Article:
Obama defends energy policies, pushes oil pipeline
OKLAHOMA CITY (AP) - Deep in Republican oil country, President Barack Obama is fending off criticism of his energy policies, pointing to plans to fast-track an oil pipeline that emerged after he delayed the larger Keystone XL project earlier this year.
Obama was directing federal agencies Thursday to expedite a 485-mile (780-kilometer) line from Oklahoma to refineries on Texas' Gulf Coast that would remove a critical bottleneck in the country's oil transportation system. The directive would also apply to other pipelines that alleviate choke points.
"We're drilling all over the place," Obama said in Maljamar, New Mexico, on Wednesday, standing alongside oil rigs on federal land. The president was announcing his plans for the expedited pipeline, a southern portion of the original Keystone XL, in Cushing, Oklahoma, where construction is expected to begin this spring.
In oil fields and amid acres of solar panels, Obama is trying to rebut charges that he has stifled domestic energy production and been too eager to spend government money on renewable energy projects as gas prices have climbed to $3.86 a gallon (3.7 liters). His emphasis on oil drilling is aimed at countering criticism of his rejection of the 1,700-mile (2,735-kilometer) Keystone XL pipeline, which would carry tar sands oil from western Canada to refineries along the Texas Gulf Coast.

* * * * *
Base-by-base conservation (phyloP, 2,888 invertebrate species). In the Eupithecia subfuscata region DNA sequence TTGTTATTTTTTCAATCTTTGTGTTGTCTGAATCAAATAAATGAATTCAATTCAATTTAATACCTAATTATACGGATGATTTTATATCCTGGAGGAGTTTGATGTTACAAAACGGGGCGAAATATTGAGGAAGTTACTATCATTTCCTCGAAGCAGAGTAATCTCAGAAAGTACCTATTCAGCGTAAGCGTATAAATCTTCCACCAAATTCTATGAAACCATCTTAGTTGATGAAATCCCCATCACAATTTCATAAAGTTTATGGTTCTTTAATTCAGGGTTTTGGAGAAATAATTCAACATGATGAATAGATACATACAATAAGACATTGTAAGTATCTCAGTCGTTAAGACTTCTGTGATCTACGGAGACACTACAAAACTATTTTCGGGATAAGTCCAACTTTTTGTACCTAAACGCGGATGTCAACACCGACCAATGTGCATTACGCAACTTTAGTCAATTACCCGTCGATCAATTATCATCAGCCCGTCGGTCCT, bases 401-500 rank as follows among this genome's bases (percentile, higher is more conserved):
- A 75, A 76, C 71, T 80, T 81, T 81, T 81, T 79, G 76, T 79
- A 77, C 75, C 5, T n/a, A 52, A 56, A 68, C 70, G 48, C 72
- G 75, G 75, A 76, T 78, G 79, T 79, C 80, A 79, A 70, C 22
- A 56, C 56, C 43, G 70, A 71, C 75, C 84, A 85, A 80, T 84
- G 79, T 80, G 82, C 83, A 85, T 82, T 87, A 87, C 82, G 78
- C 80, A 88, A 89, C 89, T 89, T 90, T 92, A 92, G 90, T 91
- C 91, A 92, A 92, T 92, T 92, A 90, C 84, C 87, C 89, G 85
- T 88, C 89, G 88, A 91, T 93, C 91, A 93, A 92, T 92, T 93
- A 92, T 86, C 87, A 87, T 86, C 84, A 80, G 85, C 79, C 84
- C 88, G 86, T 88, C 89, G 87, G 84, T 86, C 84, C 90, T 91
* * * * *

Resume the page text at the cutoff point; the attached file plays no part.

For Obama's advisers, rising gas prices pose a threat to his re-election bid because they could undermine the benefits of a payroll tax cut that he made the centerpiece of his jobs agenda last fall - Congress approved the tax cut extension in February - and throttle the economic recovery.
Republicans view rising gas prices as emblematic of Obama's energy record and hope to tag him with the blame even though no president has much control over prices at the pump. Gas prices have risen more than 50 cents a gallon since January in response to a standoff over Iran's nuclear program that has threatened to disrupt Middle East oil supplies.
Obama's energy tour was also aimed at defending his administration's support of renewable energy projects, an agenda tarnished by his administration's decision to pump millions into California solar company Solyndra before it collapsed.
In an interview with American Public Media's "Marketplace" on Wednesday, Obama noted that the funding came from a loan guarantee program approved by Congress to help renewable energy companies, some of which would not succeed.
"Do I wish that Solyndra had gone bankrupt? Absolutely not. And obviously it's heartbreaking what happened to the workers who were there," Obama said. "When you look at the overall portfolio, it is right for us to make sure that we're not just cashing in our chips and letting the Chinese or the Germans develop the technologies that we know are going to be critical in the future? I'm proud to say that we're going to continue to support it."